Mediation law in Albania provides that mediation can be applied in civil law, commercial law, labor and family law, intellectual property, and consumer rights, as well as in disputes between public agencies and private entities. In criminal law, mediation can also be used in cases that are adjudicated by the court or prosecuted on the request of the victim, mainly for misdemeanors and non-serious crimes. For minors, mediation can be used as a diversion alternative from criminal proceedings for those offenses that are punishable up to five years of imprisonment (as provided for the in Code of Criminal Justice for Children, enacted in 2018).
In Albania, mediators must be accredited by the Ministry of Justice. Mediators exercise their profession as freelancers and are listed in the Register of Mediators, which is administered by the Ministry of Justice.
When the Albanian Mediation Law of 2011 was established, interest in mediation as a profession increased, and approximately 500-600 mediators were licensed in the following years. However, most of them had limited training. Additionally, many did not meet the criteria to be included in the Register of Mediators. Consequently, there are currently only 89 mediators listed. Still, only a small number of those listed are actively providing services (approximately 25-30 mediators). These mediators generally possess a lawyer’s license and have included mediation as an additional service in their license.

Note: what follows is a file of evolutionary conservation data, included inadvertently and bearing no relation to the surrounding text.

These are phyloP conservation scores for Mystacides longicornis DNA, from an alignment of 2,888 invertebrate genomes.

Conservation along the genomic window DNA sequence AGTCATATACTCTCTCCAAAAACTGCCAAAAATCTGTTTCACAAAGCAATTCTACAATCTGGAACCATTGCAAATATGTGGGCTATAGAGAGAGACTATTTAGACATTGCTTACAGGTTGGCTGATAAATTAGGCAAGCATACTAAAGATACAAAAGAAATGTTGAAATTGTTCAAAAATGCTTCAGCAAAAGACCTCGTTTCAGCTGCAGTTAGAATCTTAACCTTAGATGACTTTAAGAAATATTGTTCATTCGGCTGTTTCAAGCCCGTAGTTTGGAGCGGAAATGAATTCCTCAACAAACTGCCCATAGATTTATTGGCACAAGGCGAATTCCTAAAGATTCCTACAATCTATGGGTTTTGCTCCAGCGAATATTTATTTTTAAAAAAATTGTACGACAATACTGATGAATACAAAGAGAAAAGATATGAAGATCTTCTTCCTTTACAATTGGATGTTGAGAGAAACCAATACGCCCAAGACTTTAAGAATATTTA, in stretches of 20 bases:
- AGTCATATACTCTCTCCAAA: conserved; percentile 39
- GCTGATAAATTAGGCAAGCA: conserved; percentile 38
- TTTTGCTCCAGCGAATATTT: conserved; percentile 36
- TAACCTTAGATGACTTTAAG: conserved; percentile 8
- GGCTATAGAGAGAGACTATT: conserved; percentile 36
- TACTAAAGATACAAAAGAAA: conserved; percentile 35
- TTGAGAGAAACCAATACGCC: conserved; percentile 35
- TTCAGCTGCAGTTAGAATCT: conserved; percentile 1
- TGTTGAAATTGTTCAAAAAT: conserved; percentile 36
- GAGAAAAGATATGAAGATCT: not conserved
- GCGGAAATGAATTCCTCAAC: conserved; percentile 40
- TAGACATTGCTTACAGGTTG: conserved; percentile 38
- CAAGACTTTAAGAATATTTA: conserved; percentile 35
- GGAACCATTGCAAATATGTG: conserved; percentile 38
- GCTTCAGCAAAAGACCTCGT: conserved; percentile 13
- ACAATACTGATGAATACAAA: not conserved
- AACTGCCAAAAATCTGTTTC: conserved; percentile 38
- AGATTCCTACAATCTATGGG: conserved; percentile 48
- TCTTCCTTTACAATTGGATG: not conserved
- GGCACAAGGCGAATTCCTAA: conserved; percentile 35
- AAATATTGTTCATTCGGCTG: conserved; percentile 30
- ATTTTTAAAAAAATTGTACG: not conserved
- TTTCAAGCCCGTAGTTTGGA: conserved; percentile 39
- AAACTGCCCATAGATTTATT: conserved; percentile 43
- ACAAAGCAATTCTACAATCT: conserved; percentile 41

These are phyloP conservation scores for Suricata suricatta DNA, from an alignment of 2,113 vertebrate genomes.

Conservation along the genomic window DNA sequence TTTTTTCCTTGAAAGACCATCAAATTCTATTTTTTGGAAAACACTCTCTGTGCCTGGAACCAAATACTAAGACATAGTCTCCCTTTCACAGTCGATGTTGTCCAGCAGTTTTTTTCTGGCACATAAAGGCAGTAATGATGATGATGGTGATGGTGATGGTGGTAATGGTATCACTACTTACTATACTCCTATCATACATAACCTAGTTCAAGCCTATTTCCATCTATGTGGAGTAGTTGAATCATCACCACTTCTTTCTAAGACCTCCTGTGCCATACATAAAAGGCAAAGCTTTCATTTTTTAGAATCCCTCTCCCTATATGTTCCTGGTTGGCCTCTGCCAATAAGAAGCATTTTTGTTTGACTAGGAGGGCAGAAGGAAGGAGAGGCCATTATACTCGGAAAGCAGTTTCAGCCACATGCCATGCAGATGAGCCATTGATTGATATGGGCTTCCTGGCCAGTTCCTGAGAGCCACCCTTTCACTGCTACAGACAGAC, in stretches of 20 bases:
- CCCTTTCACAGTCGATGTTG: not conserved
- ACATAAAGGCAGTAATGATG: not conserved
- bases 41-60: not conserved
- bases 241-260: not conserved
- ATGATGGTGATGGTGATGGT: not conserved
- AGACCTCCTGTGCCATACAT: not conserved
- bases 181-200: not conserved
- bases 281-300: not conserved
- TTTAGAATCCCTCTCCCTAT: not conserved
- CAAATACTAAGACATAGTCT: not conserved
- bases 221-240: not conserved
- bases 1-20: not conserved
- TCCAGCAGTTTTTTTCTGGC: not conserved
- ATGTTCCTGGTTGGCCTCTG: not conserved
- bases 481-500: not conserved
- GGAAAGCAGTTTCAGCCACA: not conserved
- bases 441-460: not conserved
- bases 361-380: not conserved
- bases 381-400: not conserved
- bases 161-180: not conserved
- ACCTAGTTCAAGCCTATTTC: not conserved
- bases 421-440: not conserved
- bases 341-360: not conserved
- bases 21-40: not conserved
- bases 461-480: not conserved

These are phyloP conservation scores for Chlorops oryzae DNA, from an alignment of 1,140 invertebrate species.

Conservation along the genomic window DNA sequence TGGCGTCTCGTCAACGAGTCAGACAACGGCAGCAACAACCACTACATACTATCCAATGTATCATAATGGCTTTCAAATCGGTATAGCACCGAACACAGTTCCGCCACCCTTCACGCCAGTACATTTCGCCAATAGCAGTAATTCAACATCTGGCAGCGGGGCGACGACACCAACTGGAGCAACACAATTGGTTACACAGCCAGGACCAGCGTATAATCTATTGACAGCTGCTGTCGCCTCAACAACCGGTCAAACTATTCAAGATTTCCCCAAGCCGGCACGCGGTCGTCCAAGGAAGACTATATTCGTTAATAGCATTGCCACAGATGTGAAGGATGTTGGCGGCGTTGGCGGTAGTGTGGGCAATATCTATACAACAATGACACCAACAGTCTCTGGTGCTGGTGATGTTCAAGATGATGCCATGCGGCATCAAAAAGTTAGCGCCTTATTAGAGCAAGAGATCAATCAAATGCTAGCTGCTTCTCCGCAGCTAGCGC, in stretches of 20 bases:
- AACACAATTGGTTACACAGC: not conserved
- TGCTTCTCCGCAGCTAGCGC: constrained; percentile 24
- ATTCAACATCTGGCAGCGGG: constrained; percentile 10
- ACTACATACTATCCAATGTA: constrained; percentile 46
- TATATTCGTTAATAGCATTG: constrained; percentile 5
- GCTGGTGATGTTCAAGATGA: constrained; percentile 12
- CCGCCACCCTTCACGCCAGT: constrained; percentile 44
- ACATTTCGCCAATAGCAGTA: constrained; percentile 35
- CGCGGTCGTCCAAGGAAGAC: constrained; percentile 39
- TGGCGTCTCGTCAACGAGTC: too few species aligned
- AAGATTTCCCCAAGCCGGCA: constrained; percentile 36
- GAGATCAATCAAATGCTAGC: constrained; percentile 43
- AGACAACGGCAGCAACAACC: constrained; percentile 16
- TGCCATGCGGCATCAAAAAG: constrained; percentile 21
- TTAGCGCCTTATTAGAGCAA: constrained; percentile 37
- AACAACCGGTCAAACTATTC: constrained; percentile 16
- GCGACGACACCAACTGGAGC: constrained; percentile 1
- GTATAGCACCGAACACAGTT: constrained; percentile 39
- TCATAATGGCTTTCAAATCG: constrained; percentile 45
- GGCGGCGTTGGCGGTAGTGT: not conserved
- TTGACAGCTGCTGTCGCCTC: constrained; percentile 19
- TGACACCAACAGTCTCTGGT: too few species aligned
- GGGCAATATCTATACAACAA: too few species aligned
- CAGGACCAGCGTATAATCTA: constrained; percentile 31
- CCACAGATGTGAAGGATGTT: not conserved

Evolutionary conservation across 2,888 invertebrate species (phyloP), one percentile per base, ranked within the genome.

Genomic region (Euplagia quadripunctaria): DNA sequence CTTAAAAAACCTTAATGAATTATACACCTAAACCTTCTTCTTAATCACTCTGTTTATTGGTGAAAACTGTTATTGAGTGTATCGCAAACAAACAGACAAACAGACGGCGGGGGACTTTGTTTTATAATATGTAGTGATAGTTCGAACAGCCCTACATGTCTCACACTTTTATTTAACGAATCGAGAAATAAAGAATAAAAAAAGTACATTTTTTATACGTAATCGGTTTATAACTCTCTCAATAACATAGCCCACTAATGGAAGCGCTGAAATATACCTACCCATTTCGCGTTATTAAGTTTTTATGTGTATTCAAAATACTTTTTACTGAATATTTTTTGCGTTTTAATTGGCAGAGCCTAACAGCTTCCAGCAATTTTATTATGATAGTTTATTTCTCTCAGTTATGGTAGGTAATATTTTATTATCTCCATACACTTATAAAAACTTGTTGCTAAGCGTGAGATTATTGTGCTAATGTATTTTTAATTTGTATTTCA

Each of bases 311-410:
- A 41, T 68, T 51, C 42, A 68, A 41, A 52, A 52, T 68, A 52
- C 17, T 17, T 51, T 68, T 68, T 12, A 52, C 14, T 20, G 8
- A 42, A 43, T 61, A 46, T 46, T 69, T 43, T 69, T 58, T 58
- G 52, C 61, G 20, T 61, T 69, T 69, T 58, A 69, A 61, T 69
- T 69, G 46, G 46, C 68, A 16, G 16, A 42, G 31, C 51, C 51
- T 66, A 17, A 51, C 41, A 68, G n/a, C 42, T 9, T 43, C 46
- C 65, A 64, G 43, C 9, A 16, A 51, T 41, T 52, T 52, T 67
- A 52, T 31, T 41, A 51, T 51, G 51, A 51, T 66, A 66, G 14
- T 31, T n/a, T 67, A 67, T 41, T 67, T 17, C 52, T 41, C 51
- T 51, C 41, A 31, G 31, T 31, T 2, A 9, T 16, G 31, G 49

In 2013, the National Chamber of Mediators was established. The Chamber is responsible for the initial and ongoing training of mediators and for supporting other mediation related activities.
Although the legal framework has improved, the number of cases managed through mediation is still limited in Albania. Importantly, there is very little accurate data on the cases referred and managed through mediation. This is due to a number of factors including the non-harmonization of mediation law with the procedural codes, the reluctance of institutions to refer cases to mediation, pressure created in courts and prosecution offices by the vetting process that judges and prosecutors are undergoing in Albania, the mediators’ level of professionalism, and the lack of public information on mediation as a service. Despite a communal lack of trust in the court system, people are still primarily relying on them to resolve their conflicts due to these challenges.
Ongoing Efforts by the Government and Civil Society
The Ministry of Justice has sought support from international and domestic actors to strengthen the mediation system in Albania. Currently, the Albanian branch of CSSP Berlin (Center for Integrative Mediation) is partnering with the Ministry of Justice, the National Chamber of Mediators, and the Albanian Foundation for Conflict Resolution and Reconciliation of Disputes on a project to support the implementation of mediation law, to develop by-laws, to build mediator capacities, and to develop a database for cases managed through mediation in Albania. Two mediation centers have been established in major cities, Tirana and Durres, which are expected to coordinate the referral mechanism of cases from the institutions to the centers and to the mediators.
By Merita Bala, Senior Fellow – Albania, Weinstein International Foundation